FYI April 2014
Lawmakers will take next week off for the Easter and Passover holidays, pressing all budget negotiations and talks over differing legislation between the House and Senate into the cauldron of the last two weeks of the legislative session.
The key to those discussions will be House Speaker Will Weatherford, R-Wesley Chapel, who has the more ambitious agenda for the final two weeks than his counterpart, Senate President Don Gaetz, R-Niceville.
Weatherford is pushing legislation to provide in-state tuition rates to undocumented Florida students, expand a voucher program which provides state money for private school scholarships and move Florida’s pension system to a defined benefit system for most new hires. Those bills face some level of opposition in the Senate, where they have struggled to move as swiftly as they did in the House.
“I’m going to let those work out over there. I trust the Senate President and members of the Senate to do the right thing,” Weatherford said.Compared to recent years, there are fewer bills moving through the Legislature this year, and although Senate members have legislation they want to see make it into law, none carry the high-priority status Weatherford has placed on his preferred bills.
Gaetz noted an expansion of the Tax Credit Scholarship Program is part of the “joint work plan” with Weatherford (the Legislature already passed “work plan” bills to give scholarships to veterans and active duty military members and increase sentencing penalties for sex offenders), but said that expansion must come with more accountability and testing for private schools receiving public funds.
The House passed HB 7167 Friday without the testing requirements. Weatherford said he doesn’t want private schools to be forced to take state tests, but noted the Senate now has the chance to amend the bill and send it back to the House.
Weatherford was hopeful the in-state tuition bill – Sen. Jack Latvala, R-Clearwater, sponsor of the Senate version, SB 1400, said Friday he had 21 co-sponsors for the bill in that chamber – would pass the Senate.
He also thinks the House’s latest move (HB 7173) to push new senior management hires in state government into a defined benefit pension system and trim employee contributions to the system for new workers who choose the defined benefit option would pass the Senate if given the chance.
“I think it’s the one that has the most likely opportunity from passing the Senate. It creates $26 billion in savings, long-term, for the pension fund while at the same time protecting the people who are currently in the pension system. I think it’s a great compromise. I believe the votes should be there in the senate,” Weatherford said.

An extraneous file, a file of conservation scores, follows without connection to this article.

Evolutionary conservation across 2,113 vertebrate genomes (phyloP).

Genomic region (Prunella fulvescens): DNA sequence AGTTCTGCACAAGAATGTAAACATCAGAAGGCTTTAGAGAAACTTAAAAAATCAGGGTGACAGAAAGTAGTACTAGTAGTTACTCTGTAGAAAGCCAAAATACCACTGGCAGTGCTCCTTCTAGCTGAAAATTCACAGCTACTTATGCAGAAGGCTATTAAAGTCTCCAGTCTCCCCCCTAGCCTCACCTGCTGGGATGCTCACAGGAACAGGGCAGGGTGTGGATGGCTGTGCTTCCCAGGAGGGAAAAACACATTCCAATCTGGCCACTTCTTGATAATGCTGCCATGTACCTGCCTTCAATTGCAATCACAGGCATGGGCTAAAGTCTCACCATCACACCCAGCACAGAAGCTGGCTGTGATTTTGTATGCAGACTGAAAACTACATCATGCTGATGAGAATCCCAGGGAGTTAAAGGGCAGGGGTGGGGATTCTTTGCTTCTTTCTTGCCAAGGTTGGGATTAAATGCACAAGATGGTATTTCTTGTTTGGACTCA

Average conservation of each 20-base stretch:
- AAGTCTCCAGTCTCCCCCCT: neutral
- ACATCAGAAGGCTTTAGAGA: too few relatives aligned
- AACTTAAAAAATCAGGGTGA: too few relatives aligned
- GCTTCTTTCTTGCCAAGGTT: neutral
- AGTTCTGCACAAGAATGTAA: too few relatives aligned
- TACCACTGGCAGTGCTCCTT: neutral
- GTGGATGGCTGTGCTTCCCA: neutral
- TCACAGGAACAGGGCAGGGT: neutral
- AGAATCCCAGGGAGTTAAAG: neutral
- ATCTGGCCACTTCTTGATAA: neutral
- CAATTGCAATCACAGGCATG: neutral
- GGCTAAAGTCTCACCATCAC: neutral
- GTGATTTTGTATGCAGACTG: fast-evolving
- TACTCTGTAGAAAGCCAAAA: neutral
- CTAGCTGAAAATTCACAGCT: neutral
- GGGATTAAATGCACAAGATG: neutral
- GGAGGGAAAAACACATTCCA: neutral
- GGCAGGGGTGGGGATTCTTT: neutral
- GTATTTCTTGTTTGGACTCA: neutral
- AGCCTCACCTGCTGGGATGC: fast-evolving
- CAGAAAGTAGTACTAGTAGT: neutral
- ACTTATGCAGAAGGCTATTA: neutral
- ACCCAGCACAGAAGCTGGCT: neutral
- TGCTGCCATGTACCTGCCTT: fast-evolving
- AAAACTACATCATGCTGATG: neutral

Because the discussions of Weatherford’s remaining bills will be taking place at the same time as budget negotiations, the talks could very well bleed into each other. But the Senate isn’t necessarily in a horse-swapping mood.
Sen. Andy Gardiner, R-Orlando, in line to become Senate President after the November elections, recognized that HB 7167 combines the school voucher expansion with his preference for changing how special high school diplomas for students with disabilities are doled out. But he said he’s still pushing for the testing requirement on the voucher expansion and won’t “lose sleep” over it.
“It’s obviously on my bill that deals with a special diploma and some things like that. My commitment is to what the President’s talking about, is the accountability piece of the scholarships and if there can be some understanding as to what the accountability would be from a testing standpoint we might be able to work it out.
“But I’m ready to walk away from whatever. You just can’t lose sleep over things. You roll out ideas and if it doesn’t work you come back next year. That’s kind of how I look at it,” Gardiner said.
With no meetings scheduled in either chamber next week, bills still needing to get through committees have a slim chance of reaching the floor. Senate Rules Committee chairman Sen. John Thrasher, R-St. Augustine, said he hasn’t been receiving an overabundance of “blue cards” – requests from members to draw bills from their remaining committees. Weatherford, speaking about a proposal to drop race requirements for greyhound tracks to run poker rooms, said bills that haven’t been heard in committee are unlikely to pass.
The pressured timeline and the relatively low amount of bills moving through the process are pushing lobbyists and lawmakers to search for “vehicles” that are moving through one chamber or another to insert stalled bills, creating “trains”.
“There’s probably less bills moving and people are pretty savvy and when they see a statute open up they amend it. I do it all the time. That’s just part of it,” Gardiner said.
Omnibus measures dealing with insurance (HB 565), transportation (SB 1272), and health care (HB 7113) are being loaded up. But that strategy can backfire when bills get amended and bounce between chambers.
“I’ve done the transportation package 10 times, and it makes it across the line maybe twice. It just gets so heavy it just doesn’t make it,” Gardiner said.
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